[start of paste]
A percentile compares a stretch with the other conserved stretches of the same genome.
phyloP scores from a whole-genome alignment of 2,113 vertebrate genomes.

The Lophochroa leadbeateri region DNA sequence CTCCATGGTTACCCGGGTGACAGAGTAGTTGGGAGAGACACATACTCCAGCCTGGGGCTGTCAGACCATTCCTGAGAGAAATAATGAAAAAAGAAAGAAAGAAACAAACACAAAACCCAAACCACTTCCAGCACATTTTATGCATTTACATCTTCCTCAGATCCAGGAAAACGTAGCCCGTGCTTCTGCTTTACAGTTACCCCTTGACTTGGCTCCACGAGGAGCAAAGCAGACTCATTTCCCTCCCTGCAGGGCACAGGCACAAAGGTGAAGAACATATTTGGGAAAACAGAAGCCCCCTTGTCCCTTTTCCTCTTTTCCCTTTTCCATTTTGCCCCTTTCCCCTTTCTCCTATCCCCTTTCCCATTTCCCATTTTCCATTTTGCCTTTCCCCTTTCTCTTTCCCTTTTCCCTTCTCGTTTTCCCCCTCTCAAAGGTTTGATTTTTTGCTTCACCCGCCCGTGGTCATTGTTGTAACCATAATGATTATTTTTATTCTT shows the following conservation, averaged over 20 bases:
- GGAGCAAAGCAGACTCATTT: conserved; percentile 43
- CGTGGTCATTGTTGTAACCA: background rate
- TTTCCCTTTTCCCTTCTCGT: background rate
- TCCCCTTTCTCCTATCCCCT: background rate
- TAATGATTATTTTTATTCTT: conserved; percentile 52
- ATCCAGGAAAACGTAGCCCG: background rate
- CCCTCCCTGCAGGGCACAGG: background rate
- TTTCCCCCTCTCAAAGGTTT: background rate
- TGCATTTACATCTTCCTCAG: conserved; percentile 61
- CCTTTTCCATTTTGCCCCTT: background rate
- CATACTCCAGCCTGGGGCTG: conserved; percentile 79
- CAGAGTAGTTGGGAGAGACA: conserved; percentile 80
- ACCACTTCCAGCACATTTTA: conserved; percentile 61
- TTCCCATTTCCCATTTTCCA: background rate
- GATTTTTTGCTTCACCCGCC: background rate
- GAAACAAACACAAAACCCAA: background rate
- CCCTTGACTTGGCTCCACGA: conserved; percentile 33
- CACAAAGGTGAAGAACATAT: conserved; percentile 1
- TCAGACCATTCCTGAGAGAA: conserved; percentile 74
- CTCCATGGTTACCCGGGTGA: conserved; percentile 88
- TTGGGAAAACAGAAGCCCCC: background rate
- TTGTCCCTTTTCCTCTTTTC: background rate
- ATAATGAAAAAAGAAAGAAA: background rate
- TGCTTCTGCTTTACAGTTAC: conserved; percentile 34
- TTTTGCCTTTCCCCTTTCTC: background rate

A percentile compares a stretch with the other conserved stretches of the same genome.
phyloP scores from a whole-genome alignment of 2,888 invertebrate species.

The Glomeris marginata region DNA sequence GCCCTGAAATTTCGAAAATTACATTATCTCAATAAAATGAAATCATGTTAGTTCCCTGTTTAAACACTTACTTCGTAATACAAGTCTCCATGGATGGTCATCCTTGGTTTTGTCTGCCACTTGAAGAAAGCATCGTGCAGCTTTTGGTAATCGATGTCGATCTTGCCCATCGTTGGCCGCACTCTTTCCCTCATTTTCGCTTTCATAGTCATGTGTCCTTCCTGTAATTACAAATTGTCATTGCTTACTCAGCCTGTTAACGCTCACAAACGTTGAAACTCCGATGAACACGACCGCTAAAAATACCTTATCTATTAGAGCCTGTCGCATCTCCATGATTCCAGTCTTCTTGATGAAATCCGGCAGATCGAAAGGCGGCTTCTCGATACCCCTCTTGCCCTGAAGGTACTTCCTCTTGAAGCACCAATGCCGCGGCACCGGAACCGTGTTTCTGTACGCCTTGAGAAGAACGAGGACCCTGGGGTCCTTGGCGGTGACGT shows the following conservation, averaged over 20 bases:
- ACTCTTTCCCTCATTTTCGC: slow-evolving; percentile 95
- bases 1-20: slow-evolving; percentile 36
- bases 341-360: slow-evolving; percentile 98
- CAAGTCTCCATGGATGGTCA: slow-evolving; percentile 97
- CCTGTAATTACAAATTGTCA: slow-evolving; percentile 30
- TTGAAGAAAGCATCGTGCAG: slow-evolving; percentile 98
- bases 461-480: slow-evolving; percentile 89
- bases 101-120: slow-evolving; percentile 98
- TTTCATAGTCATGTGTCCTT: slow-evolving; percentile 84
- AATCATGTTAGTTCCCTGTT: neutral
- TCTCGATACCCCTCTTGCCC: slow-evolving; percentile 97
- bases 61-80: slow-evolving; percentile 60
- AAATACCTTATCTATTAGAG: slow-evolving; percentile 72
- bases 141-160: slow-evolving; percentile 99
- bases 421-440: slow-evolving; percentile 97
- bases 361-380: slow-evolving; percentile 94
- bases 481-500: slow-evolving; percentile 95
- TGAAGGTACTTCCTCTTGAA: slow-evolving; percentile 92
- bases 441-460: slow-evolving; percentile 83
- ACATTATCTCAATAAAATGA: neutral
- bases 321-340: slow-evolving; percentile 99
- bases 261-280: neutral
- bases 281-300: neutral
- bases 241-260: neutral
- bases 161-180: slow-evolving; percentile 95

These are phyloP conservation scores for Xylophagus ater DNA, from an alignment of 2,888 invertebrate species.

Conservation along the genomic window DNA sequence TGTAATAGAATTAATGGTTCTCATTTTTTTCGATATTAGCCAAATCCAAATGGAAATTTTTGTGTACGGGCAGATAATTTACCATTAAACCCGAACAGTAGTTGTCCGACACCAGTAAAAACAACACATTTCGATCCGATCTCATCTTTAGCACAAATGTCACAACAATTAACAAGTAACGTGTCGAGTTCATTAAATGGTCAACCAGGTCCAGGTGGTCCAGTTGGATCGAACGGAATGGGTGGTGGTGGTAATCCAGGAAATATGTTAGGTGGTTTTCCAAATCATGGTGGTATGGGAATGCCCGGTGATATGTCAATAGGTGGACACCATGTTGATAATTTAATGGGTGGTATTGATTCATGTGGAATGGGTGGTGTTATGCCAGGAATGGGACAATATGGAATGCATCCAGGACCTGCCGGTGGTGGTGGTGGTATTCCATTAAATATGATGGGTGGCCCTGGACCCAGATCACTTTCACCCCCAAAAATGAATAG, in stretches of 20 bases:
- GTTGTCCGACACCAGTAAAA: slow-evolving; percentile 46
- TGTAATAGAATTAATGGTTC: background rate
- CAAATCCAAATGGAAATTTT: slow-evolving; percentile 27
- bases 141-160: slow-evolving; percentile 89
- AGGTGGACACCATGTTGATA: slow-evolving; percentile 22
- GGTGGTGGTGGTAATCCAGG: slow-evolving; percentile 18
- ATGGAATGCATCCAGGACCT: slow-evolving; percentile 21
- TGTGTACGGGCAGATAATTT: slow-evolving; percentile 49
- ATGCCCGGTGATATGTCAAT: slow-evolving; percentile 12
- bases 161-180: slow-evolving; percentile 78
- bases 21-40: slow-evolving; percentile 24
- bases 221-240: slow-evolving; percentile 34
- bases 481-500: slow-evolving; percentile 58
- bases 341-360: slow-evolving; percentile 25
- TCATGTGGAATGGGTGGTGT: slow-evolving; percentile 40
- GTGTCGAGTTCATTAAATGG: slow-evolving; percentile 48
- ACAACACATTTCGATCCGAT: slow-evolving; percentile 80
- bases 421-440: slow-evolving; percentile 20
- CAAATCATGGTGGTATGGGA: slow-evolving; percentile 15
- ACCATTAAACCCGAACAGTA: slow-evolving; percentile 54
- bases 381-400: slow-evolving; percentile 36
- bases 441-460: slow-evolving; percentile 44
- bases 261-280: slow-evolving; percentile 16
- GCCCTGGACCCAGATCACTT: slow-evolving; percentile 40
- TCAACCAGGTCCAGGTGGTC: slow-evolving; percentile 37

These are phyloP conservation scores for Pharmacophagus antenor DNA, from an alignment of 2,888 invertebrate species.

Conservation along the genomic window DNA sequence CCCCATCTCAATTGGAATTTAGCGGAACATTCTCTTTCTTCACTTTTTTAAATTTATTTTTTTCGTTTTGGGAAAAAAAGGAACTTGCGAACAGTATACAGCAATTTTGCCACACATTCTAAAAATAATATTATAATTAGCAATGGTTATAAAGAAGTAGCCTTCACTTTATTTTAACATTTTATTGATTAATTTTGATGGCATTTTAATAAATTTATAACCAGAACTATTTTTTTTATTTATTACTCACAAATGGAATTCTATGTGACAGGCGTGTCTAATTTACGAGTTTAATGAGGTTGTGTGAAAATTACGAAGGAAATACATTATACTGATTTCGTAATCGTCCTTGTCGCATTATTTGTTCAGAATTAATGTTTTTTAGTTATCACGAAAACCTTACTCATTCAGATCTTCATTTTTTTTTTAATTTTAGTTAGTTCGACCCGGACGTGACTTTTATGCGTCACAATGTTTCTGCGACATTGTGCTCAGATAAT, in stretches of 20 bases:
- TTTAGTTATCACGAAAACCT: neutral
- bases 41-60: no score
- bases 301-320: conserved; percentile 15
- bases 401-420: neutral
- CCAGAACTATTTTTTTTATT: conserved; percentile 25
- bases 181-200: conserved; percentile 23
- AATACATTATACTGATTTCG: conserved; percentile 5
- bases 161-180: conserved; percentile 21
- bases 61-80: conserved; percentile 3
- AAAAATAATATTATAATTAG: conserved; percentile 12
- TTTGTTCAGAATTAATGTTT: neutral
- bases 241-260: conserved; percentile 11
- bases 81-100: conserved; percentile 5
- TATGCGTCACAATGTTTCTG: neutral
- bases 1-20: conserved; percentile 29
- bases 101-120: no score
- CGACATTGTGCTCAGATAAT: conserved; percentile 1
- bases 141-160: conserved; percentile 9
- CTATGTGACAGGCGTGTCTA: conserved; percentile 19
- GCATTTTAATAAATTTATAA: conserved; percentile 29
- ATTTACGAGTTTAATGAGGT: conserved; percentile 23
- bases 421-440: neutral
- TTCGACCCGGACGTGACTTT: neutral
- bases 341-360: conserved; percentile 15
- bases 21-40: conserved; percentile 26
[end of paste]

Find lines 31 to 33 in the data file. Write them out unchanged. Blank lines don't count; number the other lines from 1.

The Glomeris marginata region DNA sequence GCCCTGAAATTTCGAAAATTACATTATCTCAATAAAATGAAATCATGTTAGTTCCCTGTTTAAACACTTACTTCGTAATACAAGTCTCCATGGATGGTCATCCTTGGTTTTGTCTGCCACTTGAAGAAAGCATCGTGCAGCTTTTGGTAATCGATGTCGATCTTGCCCATCGTTGGCCGCACTCTTTCCCTCATTTTCGCTTTCATAGTCATGTGTCCTTCCTGTAATTACAAATTGTCATTGCTTACTCAGCCTGTTAACGCTCACAAACGTTGAAACTCCGATGAACACGACCGCTAAAAATACCTTATCTATTAGAGCCTGTCGCATCTCCATGATTCCAGTCTTCTTGATGAAATCCGGCAGATCGAAAGGCGGCTTCTCGATACCCCTCTTGCCCTGAAGGTACTTCCTCTTGAAGCACCAATGCCGCGGCACCGGAACCGTGTTTCTGTACGCCTTGAGAAGAACGAGGACCCTGGGGTCCTTGGCGGTGACGT shows the following conservation, averaged over 20 bases:
- ACTCTTTCCCTCATTTTCGC: slow-evolving; percentile 95
- bases 1-20: slow-evolving; percentile 36